Thanks to our students Elizabeth Dubois, Gillian Bolsover and Heather Ford, who helped conduct, review and collate this research, and to the experts in the field for their supporting input in this area.
Bill Dutton and Bill Imlah
This morning’s paper had yet another wonderful complaint by a spouse who has been plagued by a workaholic partner who cannot curtail his email connections with the office. This spouse said her holiday experience had been turned into a “take your family to work” week. OK. That’s funny and I understand. I actually knew a former top manager at an R&D laboratory in the UK who would (really) have his spouse reading and answering email while he drove the car, as described in this anonymous opinion piece in The Independent. It can go over the top.
However, I hope many of these annoyed families realize that they would not be on a beach or in the Alps were it not for email and being able to stay connected to the office. As I have said before, and others have documented in research, the Internet enables people to be where they want to be for face-to-face, inter-personal interaction. Work can go on despite the boss being away on holiday.
Well, not always, and not for most people.
August is almost over, but what a time of a particular type of spam email – the vacation auto-reply. It often goes something like: “Thank you for your email, but I am away relaxing on holiday. If you really want to contact me, email me when I am back.” To someone who is not on holiday, and very likely working hard on behalf of this holidaymaker, this is truly annoying. Personally, I would rather not get a reply, and assume I’ll hear when I hear, than be told that my colleague is having fun, and that I have been wasting my time trying to complete a task that will be stopped in its tracks because someone is on holiday and can’t reply, “Yes, go ahead”, or “No, let’s talk when I am back”. Easy.
I find any auto-reply to be annoying, but if you want advice from one who is regularly tortured by this spam, here are a few tips:
First, act disappointed that you cannot immediately reply. Apologize that you are traveling and do not have access to the Internet for a time, and will get back as soon as possible. You are important, and your message is important. The corollary, is that you should not suggest that you – our holidaymaker – are too important to be bothered by email from anyone, or that you really deserve a holiday, as if the bloke working while you are on holiday does not.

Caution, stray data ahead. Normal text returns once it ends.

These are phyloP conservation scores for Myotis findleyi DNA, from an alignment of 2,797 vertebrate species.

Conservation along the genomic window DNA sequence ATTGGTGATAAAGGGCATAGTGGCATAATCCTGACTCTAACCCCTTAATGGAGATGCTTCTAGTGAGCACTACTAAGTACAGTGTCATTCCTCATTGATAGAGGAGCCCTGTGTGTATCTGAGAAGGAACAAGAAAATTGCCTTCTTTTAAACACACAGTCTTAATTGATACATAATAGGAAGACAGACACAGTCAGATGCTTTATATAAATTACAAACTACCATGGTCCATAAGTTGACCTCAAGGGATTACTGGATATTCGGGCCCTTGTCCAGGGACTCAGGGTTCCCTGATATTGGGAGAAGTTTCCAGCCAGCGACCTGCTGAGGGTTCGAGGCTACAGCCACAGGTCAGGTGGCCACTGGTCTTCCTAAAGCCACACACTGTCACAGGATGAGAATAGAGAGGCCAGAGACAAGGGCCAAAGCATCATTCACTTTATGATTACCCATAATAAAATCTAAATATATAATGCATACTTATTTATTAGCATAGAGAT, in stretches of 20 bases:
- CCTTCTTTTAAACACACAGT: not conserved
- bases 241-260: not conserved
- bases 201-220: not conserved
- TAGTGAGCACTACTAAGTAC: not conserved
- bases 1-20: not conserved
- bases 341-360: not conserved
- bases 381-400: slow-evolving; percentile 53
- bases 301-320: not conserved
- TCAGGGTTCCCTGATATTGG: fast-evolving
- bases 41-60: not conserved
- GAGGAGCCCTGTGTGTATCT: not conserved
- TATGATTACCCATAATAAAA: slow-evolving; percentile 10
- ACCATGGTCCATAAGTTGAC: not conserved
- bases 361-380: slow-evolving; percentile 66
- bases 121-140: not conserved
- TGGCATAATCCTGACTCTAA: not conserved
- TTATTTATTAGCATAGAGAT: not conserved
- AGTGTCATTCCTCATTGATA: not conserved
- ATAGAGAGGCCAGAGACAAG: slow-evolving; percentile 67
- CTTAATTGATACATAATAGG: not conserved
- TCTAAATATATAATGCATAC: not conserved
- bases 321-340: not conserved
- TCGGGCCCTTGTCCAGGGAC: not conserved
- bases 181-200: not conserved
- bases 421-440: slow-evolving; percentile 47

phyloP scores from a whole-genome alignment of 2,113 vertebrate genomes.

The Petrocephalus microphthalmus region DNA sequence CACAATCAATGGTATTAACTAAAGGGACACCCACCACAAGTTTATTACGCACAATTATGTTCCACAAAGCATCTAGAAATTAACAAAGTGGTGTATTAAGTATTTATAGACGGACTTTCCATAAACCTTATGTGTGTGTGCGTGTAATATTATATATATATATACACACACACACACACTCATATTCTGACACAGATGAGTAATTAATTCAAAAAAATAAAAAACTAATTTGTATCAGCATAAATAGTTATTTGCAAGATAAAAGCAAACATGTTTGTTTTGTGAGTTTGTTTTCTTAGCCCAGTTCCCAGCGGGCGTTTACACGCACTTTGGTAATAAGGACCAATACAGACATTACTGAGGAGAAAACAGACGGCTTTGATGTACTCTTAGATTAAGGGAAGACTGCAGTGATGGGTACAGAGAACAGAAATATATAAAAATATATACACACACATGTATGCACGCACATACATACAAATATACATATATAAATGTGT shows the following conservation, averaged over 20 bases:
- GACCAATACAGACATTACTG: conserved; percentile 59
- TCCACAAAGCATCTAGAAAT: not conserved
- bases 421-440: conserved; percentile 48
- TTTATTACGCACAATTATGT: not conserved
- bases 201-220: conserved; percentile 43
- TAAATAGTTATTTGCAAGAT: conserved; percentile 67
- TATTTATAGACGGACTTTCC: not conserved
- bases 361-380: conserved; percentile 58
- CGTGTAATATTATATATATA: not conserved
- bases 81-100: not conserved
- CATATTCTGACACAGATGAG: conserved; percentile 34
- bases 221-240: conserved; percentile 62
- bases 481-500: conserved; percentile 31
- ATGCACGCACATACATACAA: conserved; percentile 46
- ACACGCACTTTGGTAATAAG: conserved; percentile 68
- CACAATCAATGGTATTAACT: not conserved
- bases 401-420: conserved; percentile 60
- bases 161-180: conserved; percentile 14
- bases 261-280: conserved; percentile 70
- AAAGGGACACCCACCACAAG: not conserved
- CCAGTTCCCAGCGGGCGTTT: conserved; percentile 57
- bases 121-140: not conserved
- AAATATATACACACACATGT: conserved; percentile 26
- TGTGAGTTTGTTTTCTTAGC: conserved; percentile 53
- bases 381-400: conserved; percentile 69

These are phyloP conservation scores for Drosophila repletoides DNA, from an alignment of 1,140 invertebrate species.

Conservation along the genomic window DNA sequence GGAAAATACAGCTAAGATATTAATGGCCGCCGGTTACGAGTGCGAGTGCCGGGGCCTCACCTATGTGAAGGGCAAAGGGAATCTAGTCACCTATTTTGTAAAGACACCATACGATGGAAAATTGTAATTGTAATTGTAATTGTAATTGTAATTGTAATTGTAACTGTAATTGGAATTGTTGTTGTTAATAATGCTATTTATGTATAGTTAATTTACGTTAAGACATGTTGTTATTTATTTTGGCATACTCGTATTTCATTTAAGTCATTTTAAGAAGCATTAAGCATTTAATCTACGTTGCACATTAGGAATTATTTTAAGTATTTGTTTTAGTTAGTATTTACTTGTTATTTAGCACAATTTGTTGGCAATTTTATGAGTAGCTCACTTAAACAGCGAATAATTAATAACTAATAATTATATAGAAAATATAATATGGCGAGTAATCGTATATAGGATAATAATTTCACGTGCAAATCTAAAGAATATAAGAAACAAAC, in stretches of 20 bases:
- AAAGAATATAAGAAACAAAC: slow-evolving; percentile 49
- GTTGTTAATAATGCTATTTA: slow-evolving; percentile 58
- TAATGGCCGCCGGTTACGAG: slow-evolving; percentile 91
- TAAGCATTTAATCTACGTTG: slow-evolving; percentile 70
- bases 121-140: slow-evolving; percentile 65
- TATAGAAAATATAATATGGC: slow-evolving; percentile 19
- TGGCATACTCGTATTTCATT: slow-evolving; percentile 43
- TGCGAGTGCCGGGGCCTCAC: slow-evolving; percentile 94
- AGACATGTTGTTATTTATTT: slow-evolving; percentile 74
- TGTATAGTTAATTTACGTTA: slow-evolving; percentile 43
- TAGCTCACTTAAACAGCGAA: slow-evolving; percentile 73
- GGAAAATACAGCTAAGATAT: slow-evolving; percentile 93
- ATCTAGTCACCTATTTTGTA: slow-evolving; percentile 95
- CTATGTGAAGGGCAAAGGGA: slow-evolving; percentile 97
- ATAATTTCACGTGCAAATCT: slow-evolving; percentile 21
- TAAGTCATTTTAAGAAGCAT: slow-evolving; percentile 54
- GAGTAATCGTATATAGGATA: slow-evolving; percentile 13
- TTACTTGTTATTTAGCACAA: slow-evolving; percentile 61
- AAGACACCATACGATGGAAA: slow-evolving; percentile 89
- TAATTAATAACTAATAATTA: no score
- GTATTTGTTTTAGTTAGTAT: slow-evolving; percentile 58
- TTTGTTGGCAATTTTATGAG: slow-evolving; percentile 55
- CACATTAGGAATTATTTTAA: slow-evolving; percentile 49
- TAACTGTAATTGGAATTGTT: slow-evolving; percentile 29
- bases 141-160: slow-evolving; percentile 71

Secondly, don’t activate your vacation auto-rely 2 seconds after 5pm on the Friday of a long holiday weekend. If you really have to have a vacation auto-reply, maybe wait a respectable amount of time before you check out of the real world.
Finally, if you must leave a vacation email, use them to begin drafting your final vacation email for when you pass away. That will get you in the right frame of mind to tell people how you really wish you could respond, but you are so pleased they thought of you in any case.
I am trying to help colleagues identify some of the most inspiring social innovations supported by the Internet and related digital technologies. Are there critical social challenges that are being addressed through digital innovations? Help us identify them.
The innovations selected will become part of a on-going public database on digital social innovations that might inspire related projects, while recognizing the innovators. There is a good overview of the idea in Wired. To submit a nomination, just send Nominet Trust 100 a URL (nothing else is needed) in an email or a tweet with the hashtag #NT100.
The selection process is being supported and organized by The Nominet Trust, a trust established in 2008 by Nominet, the UK’s domain name registry. Nominet Trust set up the Trust to ‘invest in people committed to using the internet to address big social challenges.’ To accomplish this, they set up a steering committee, headed by Charles Leadbeater, to help create a list of the 100 ‘most inspiring applications of digital technology for social good …’.
I am delighted to be part of that committee and would appreciate your thoughts on any application that you have found to be creatively addressing a social challenge. You can read more about the process, called Nominet Trust 100, but before you move on to other activities, I really hope you can share your own perspective on what you believe to be an inspiring digital social innovation. Don’t hesitate to nominate a project with which you are associated. Nominations will be a very important part of the selection process, but they will be reviewed and discussed by the steering committee. There are only a few more days before the nomination process closes.
More information on the Nominet Trust 100 at http://nt100.org.uk/
A number of colleagues have brought my attention to the popular launch of a movie, entitled The Fifth Estate. It is not unrelated to my work on the Fifth Estate, as it focuses on WikiLeaks, and such whistle-blowing Web sites are one of many ways in which networked individuals can hold institutions more accountable. For those who like the movie or the idea of a Fifth Estate, I invite you to read more. It is actually used by me as a means to convey the significance of the Internet as a means for empowering networked individuals in ways comparable to the Fourth Estate, the press, of an earlier era. See, for example: